Clostridium difficile infection (CDI) is the first cause of nosocomial diarrhea in industrial countries. Oral vancomycin is an important component of CDI treatment. Higher doses are used for patients with severe CDI, but without clear clinical evidence.
The aim of this study to determine if the fecal levels of vancomycin vary according to diarrhea severity and dosage.
Adults presenting with unformed stools and receiving oral vancomycin for less than 24 hours were included. Feces were collected up to 3x/day when feasible. Vancomycin serum levels were measured at days 1 and 3. Levels were measured with the AxSYM fluorescence polarization immunoassay system (Abbott), with an adapted protocol for feces.
A total of 13 patients (9F/4M) with a mean age of 67.8 (SD17.6) years, experienced 14 distinct CDI episodes, and were treated with oral vancomycin four times daily for CDI suspicion. CDI was confirmed by toxin detection or endoscopy in 8 patients. Patients received a total of 455 doses, distributed as followed: 125mg (224;49%), 250mg (92;20%) and 500mg (139;31%). As depicted in figure 1, patients receiving 500mg doses presented in average higher fecal concentrations than patients with lower doses (6165.8 µg/ml vs. 1701.8 µg/ml; p= 0.0002). Additionally patients with an average of less than three stools daily presented a mean concentration higher than patients with more important diarrhea (3959.3 µg/ml vs. 1549.2 µg/ml, p= 0.0004). In only 3 patients, detectable serum vancomycin levels were found on day 3 (0.8 µg/ml).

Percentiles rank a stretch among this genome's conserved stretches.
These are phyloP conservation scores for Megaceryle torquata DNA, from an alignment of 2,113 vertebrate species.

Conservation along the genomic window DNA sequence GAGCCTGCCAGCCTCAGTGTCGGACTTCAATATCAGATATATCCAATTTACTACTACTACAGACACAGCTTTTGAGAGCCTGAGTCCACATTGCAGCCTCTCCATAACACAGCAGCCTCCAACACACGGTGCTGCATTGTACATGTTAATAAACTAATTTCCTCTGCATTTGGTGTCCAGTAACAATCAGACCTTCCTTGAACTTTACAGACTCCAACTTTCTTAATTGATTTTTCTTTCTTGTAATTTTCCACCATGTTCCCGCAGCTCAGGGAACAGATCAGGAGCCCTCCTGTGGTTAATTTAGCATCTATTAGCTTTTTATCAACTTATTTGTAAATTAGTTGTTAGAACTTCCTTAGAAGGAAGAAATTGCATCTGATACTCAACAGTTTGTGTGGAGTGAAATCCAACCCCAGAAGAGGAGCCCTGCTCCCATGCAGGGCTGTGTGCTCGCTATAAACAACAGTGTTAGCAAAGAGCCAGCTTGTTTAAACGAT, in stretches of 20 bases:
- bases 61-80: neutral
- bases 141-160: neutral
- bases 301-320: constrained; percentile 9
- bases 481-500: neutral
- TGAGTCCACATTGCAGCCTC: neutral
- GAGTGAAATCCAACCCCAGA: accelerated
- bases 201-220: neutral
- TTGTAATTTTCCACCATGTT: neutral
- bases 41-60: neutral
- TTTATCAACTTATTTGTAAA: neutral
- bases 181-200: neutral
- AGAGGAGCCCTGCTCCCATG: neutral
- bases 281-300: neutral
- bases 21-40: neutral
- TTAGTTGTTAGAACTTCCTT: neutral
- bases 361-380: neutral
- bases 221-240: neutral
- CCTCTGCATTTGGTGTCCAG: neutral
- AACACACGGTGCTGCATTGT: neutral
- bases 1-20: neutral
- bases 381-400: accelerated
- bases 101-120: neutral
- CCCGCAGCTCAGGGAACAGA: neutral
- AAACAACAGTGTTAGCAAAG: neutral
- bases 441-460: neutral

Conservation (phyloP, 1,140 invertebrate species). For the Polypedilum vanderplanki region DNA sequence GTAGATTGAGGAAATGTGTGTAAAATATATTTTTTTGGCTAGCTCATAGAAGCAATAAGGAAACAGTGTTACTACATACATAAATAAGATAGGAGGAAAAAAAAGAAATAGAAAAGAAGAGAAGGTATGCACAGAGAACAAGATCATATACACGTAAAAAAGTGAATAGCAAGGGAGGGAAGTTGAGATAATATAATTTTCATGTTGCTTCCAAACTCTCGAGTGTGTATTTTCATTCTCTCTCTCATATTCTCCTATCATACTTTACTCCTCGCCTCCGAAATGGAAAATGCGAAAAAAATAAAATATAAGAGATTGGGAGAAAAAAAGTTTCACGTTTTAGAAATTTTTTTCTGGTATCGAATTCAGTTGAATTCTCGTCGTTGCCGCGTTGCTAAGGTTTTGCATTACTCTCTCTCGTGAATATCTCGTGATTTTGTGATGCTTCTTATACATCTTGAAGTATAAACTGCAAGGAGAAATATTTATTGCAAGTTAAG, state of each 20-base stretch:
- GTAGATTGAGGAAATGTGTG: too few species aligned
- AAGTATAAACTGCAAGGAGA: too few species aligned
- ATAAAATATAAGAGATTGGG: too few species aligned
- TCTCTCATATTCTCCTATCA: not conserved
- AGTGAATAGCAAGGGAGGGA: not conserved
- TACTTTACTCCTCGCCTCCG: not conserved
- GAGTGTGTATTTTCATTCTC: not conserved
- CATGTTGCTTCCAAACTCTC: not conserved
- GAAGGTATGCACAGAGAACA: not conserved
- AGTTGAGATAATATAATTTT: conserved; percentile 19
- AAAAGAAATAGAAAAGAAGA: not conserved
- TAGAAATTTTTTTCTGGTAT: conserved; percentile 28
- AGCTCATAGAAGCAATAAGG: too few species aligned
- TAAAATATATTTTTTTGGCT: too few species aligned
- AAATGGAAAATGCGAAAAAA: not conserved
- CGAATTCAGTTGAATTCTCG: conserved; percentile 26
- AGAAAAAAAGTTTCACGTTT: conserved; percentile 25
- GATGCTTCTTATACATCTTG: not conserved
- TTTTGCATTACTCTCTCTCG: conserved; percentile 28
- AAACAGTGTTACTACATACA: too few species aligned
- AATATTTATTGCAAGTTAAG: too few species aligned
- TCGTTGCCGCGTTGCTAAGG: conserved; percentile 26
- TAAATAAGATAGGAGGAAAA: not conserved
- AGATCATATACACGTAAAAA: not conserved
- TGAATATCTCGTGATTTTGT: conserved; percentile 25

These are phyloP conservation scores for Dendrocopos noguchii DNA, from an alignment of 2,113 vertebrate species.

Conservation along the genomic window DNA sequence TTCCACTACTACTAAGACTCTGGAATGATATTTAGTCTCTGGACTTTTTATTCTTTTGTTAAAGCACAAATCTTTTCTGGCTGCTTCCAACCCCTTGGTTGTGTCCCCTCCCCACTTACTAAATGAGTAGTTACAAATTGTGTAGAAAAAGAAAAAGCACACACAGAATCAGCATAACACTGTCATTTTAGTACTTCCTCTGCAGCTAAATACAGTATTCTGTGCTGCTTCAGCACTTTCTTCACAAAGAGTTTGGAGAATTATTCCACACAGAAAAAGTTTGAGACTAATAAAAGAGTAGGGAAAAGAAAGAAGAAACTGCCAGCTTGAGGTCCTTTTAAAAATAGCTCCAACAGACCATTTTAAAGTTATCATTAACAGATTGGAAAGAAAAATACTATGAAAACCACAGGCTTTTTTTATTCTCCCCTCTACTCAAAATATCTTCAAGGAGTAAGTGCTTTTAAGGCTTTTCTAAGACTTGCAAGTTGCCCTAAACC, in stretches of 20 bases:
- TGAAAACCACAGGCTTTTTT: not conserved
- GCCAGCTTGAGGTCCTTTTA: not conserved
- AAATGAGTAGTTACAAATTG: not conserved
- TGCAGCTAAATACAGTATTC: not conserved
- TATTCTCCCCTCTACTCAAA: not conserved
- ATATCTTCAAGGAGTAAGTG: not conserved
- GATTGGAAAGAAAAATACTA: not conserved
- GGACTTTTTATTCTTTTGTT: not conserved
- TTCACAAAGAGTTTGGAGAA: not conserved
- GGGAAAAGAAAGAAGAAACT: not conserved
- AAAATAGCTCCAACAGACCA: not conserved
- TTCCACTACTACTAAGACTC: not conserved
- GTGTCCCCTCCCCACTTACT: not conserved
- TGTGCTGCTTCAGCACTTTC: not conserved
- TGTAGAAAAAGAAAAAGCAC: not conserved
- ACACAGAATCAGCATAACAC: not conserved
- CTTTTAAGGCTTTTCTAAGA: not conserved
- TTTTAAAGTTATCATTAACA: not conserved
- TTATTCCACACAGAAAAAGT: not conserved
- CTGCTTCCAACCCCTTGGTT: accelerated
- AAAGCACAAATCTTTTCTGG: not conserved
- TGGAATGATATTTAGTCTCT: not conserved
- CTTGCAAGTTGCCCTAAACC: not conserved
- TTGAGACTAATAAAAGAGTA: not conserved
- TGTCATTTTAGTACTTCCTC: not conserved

Patients with severe diarrhea presented lower concentration of fecal vancomycin. Higher dosage was associated with increased fecal levels. Consequently, a dosage of 500mg four times daily should be considered in patients with severe CDI. Compared to reported CMI90 for vancomycin vs. C.difficile, any dosage in our study lead to fecal concentrations exceeding outrageously this limit.